The NHS & the Rise in Clinical Negligence Claims


Being a token of socialist excellence and symbol of left-wing pride, the NHS is adored by millions of Brits. World class healthcare at a rate that’s practically unpaid for is a perk most people on the planet would crave. However, we’re not most people. And moreover, our National Health Service hasn’t come without its controversies. The most recent – and amongst the most worrying – is the recent significant rise in clinical negligence claim bills. This article will take a look at this rise and present the facts and figures for what is an embarrassing problem for the NHS.

Facts and Figures

Men lie, numbers don’t; and so on that note it is most necessary that the facts and figures behind the rise in Clinical Negligence Bills are presented.

The Colchester Hospital University NHS Foundation Trust was forced pay over £5million in clinical negligence bills. This is some £4million more than the amount paid in 2009/10. Furthermore, West Suffolk Hospital paid a trumping £4.6million in fees within the last year, which trumps the £1.25million paid in 2010/11 and annihilates the mere £700,000 paid out in 2009/10.

Furthermore, blunders by staff at Ipswich Hospital’s maternity unit alone amounted to £4.5million! That’s almost the compensation claim bill figure of the whole of Suffolk Hospital. In fact, the bill for blunders in the NHS’s maternity wards has actually nearly doubled in a year and now stands at £420million.

The majority of such maternity ward compensation costs covered mistakes made by staffs that have resulted in a baby dying or suffering brain damage or disability. Incidents of mothers injured during labour also increased the NHS’s compensation bills significantly.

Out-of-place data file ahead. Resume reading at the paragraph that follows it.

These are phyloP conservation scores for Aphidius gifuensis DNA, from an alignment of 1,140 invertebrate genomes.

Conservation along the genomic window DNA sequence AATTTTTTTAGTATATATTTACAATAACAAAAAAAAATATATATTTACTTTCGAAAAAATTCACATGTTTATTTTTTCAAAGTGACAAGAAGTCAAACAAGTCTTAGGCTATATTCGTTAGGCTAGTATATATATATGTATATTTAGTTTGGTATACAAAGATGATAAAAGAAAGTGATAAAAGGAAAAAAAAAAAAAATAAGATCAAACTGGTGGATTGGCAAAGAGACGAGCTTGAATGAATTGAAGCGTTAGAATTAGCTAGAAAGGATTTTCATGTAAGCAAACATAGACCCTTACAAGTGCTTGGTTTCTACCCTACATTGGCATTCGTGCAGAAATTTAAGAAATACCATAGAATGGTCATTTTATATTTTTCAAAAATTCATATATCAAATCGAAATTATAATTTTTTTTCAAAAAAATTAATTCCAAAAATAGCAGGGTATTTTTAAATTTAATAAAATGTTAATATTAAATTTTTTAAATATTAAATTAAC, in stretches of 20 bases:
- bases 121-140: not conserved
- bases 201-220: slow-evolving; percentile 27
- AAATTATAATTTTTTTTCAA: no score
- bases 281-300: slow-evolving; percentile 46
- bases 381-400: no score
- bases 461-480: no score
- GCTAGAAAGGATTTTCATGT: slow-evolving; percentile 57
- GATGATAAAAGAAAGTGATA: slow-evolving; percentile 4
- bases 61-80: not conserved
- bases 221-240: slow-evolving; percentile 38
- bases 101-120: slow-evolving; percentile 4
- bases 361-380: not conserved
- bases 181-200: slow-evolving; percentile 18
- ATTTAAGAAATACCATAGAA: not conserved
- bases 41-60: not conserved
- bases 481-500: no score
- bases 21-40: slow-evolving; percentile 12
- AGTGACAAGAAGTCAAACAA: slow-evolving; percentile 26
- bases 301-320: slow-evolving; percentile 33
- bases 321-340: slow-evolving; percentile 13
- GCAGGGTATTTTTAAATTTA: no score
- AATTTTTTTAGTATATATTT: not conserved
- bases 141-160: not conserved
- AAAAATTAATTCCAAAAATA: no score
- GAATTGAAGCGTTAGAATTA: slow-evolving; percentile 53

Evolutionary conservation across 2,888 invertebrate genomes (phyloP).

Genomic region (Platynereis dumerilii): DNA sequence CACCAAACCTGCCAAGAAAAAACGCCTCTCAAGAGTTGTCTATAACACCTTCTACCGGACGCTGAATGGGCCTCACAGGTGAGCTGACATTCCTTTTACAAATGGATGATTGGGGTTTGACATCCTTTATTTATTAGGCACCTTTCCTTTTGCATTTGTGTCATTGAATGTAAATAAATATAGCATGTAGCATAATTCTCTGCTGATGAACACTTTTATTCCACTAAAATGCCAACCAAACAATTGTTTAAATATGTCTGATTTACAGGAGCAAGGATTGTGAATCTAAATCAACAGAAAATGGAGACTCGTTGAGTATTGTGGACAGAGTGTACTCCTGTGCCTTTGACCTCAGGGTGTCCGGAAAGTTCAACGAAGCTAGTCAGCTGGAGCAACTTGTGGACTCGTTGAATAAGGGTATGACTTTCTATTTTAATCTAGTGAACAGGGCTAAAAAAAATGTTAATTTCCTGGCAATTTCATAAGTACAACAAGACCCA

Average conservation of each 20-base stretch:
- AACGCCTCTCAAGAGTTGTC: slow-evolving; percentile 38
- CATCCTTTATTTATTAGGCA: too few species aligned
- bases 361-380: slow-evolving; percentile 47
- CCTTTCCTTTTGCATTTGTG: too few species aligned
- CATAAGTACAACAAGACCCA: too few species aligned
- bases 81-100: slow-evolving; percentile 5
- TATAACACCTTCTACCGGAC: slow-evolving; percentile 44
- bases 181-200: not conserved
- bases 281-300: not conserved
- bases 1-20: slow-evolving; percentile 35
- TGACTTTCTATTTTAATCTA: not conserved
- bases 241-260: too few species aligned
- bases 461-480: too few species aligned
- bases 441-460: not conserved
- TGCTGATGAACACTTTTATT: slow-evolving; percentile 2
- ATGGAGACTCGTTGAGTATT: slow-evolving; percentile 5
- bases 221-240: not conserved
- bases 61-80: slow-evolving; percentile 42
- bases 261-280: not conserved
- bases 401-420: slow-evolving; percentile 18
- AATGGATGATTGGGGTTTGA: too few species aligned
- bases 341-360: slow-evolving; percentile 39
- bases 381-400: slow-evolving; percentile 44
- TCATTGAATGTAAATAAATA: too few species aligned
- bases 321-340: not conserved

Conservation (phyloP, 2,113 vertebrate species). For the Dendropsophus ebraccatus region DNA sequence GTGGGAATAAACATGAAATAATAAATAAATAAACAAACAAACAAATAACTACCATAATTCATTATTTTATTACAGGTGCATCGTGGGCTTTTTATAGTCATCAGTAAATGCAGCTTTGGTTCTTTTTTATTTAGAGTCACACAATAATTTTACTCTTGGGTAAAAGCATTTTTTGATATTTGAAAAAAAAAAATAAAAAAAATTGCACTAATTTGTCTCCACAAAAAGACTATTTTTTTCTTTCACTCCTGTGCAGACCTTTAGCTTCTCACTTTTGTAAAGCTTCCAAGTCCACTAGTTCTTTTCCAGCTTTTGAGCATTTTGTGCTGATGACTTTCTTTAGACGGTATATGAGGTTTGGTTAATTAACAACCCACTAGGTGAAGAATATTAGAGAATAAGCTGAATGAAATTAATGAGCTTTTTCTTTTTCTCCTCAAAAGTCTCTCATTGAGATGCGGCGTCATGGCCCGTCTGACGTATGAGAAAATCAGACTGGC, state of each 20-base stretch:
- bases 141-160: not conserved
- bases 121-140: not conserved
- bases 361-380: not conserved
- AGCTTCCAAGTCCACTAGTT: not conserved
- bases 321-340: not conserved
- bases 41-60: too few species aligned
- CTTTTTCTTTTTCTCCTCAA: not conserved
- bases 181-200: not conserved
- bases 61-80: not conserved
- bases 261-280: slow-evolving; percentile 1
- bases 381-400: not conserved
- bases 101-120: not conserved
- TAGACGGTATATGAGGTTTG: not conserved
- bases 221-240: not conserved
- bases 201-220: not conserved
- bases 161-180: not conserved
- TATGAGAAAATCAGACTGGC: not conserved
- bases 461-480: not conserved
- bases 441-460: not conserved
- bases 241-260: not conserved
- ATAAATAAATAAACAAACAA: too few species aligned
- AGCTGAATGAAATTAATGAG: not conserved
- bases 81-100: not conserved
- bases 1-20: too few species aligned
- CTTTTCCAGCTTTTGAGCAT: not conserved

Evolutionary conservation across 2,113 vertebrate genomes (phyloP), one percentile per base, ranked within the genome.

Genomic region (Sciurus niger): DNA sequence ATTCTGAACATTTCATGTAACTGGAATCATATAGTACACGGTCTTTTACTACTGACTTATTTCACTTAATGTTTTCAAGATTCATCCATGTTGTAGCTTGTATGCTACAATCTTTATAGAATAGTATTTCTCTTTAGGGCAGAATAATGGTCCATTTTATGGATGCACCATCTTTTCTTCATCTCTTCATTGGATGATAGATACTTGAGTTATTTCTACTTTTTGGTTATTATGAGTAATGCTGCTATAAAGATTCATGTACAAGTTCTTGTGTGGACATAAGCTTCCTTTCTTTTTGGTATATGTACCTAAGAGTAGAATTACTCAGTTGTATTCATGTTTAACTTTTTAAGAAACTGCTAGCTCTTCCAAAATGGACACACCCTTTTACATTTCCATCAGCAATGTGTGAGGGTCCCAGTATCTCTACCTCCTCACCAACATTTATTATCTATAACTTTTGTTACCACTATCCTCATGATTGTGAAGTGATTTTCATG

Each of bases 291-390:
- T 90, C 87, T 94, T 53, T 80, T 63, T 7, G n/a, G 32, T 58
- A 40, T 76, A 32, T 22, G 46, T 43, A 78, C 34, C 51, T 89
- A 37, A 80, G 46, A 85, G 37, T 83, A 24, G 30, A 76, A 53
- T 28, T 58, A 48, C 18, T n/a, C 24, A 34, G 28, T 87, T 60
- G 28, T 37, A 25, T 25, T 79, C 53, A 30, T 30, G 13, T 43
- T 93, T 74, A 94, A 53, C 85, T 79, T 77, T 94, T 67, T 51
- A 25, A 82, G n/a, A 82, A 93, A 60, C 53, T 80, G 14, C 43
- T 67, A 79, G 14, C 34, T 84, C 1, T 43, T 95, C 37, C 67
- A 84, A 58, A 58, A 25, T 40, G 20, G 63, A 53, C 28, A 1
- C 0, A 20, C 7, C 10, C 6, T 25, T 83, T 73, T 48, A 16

No Win, No Fee

While it is clear that regardless of the health institution and its standards, blunders will always occur, such a significant rise is alarming. However, it has been suggested that the major upturn in “no win, no fee” clinical negligence solicitors within recent times has also had an important effect on the amount of claims being made.

The link between the rise in clinical negligence solicitors offering “no win, no fee” support has undeniably had an effect in the amount of claims put forth by patients, with the correlation between the two being too intertwined to be a significance.

Nevertheless, a thorough investigation is needed to determine the underlying cause behind the rise in compensation claim bills for the NHS. What is clear is that the NHS needs protecting through progress; and the more such embarrassing controversy surrounds our health care institution, the more those on the right-wing will try and attack what is, a socialist marvel.